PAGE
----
cinder April 12


The Top 10 Reasons Why I Can’t Stop Reading Children’s & Young Adult Literature by Emily Meixner

For the past ten years, I have been teaching college courses on children’s and young adult literature.  Even after a decade, it’s still a thrill, and every semester I look forward to new books and new students.  Occasionally, usually around mid-semester, a student will ask why I love these texts so much:

“Don’t you want to read something else?”  he or she will say.
I’ll pretend to think for a moment.
“What’s not to love?” I’ll then respond, adding, “Why would anyone want to read anything else?”

I’ll say the same thing to curious colleagues and friends and to anyone else who might inquire.

But lately (can I blame this on the Polar Vortex, too?), I’ve felt the need to be more precise, more honest about my affection for – no, my obsession with – children’s and young adult literature.  So, to all of my students, colleagues, friends, and Nerdy Book Club kin, here goes.  Here are the top ten reasons why I love children’s and young adult literature and why I can’t stop reading it.

10:  Because it cultivates curiosity.  Last November, while trolling the exhibit hall at NCTE (the annual convention of the National Council of Teachers of English), I was handed a copy of Madeline Miller’s The Song of Achilles.  I wasn’t particularly taken with the golden helmet on the cover and I was a little dubious about all of the Greek names (Peleus? Patroclus?  Chiron? Thetis?), but the “Winner of the Orange Prize” sticker was promising, so I gave it a go.  It was fascinating.  I had no idea I was interested in the Trojan War, but apparently I am because I sought out additional information on events and characters every time I stopped reading.  I even found myself sitting on the floor at the local Barnes & Noble, digging into several children’s books on Greek Mythology with my son because he asked me what I was reading and became curious, too.  Right now we’re both making our way through every single “Who was…?” series book.  As a result, we’re listening to Elvis on the drive to school, lingering over a Monet at the local art museum, and excitedly recognizing almost all of the historical figures in both The Lego Movie and Mr. Peabody and Sherman.  Reading children’s and young adult literature reminds me that learning is fun, and makes me more curious about everything: sitting-on-the-floor surrounded by books curious.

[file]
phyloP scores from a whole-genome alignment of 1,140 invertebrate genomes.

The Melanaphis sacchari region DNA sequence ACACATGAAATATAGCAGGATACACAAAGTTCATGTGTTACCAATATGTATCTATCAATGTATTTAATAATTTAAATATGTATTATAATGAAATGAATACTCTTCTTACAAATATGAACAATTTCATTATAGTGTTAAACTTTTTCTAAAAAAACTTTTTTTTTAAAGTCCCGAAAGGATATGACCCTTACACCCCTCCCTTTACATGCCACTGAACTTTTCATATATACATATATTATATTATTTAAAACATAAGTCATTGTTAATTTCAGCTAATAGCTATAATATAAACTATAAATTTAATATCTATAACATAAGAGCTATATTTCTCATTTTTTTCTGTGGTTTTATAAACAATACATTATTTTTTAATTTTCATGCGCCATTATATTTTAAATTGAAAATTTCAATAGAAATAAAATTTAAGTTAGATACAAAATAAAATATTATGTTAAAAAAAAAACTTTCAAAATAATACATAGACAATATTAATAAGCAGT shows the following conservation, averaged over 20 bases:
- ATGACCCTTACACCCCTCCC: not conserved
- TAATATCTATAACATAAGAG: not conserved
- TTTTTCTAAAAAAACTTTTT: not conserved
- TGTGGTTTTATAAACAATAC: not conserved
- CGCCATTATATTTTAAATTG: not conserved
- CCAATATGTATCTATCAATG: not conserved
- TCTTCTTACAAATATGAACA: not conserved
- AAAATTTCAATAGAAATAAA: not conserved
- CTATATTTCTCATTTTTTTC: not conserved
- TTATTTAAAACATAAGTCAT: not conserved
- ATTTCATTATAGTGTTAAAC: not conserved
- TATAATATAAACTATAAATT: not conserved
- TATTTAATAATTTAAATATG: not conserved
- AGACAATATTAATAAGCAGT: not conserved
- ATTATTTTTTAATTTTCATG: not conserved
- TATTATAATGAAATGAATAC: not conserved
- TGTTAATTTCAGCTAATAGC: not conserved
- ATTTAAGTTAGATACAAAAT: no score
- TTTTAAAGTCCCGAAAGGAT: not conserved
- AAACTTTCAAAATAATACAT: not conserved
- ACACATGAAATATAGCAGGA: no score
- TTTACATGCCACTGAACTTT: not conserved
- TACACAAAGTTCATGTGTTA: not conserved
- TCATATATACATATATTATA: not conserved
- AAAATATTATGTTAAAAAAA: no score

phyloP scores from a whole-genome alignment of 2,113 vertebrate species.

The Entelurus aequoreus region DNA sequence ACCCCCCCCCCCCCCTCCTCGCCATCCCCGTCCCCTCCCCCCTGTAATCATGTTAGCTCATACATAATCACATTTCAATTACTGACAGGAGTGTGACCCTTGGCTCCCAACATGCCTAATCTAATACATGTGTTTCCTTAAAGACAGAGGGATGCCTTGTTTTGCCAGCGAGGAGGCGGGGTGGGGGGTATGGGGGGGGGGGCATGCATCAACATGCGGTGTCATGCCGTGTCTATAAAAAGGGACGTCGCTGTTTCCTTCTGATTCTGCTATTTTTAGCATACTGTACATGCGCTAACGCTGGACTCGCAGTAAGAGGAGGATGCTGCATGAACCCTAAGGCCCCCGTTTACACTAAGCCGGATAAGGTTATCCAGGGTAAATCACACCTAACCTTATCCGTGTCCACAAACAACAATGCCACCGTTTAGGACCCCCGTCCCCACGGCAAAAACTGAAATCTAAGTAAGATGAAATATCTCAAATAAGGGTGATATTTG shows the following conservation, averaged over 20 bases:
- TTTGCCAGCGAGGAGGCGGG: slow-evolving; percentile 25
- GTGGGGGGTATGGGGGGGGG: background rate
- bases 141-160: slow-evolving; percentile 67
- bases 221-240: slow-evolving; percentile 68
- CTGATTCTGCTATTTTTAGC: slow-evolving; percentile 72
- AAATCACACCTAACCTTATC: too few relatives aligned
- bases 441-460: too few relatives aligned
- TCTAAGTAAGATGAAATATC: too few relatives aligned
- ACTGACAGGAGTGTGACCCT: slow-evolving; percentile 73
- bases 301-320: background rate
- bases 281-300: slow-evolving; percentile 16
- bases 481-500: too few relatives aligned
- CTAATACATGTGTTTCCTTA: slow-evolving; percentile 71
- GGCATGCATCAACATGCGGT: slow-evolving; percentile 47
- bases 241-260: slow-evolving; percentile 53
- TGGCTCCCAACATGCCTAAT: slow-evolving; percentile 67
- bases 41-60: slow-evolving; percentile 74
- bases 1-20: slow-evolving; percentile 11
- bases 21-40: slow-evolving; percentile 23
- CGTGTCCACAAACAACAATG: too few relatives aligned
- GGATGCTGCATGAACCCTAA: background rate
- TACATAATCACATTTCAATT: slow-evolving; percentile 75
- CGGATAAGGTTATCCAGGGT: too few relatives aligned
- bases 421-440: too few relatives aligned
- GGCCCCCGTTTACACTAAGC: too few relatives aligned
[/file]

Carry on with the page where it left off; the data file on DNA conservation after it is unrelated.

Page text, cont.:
9:Because it compels me to seek out new authors – literally.  Another NCTE story: The year before I was handed The Song of Achilles, I was given a copy of Benjamin Alire Saenz’s Aristotle and Dante Discover the Secrets of the Universe by another NCTE bookseller.  “He’ll be speaking later this afternoon, if you’re interested,” I was told.  I was interested.  That afternoon, as I listened to Saenz discuss his writing – how it saved his life and how he writes for young men because he “wants them to understand that we see them,” I was reminded how important it is to read beyond authors whose work I already love.  Had I not attended that session, I would have missed Saenz’s powerful message, and the heads up that Bill Konigsberg (another author I hadn’t met) would be previewing his newest book, Openly Straight, the following day.  I now teach both books in two different classes.

8:Because I usually learn something unexpected and valuable.  Sometimes what I learn is poignant, yet whimsical, and appeals to my inner-child: that flamingos can be selfless and make excellent friends (Peter Brown’s You WILL Be My Friend), for example, or that befriending a poetry-writing squirrel would be awesome (Kate DiCamillo’s Flora & Ulysses: The Illuminated Adventures).  Other times, such as when I finish reading Laurie Halse Anderson’s The Impossible Knife of Memory, what I learn about veterans and children of veterans who both struggle with Post-Traumatic Stress Disorder, I carry with me in my heart and it reconfigures my understanding of the world in powerful ways.  Books such as Brown’s and DiCamillo’s make my heart sing.  Anderson’s work makes me wiser and more empathetic.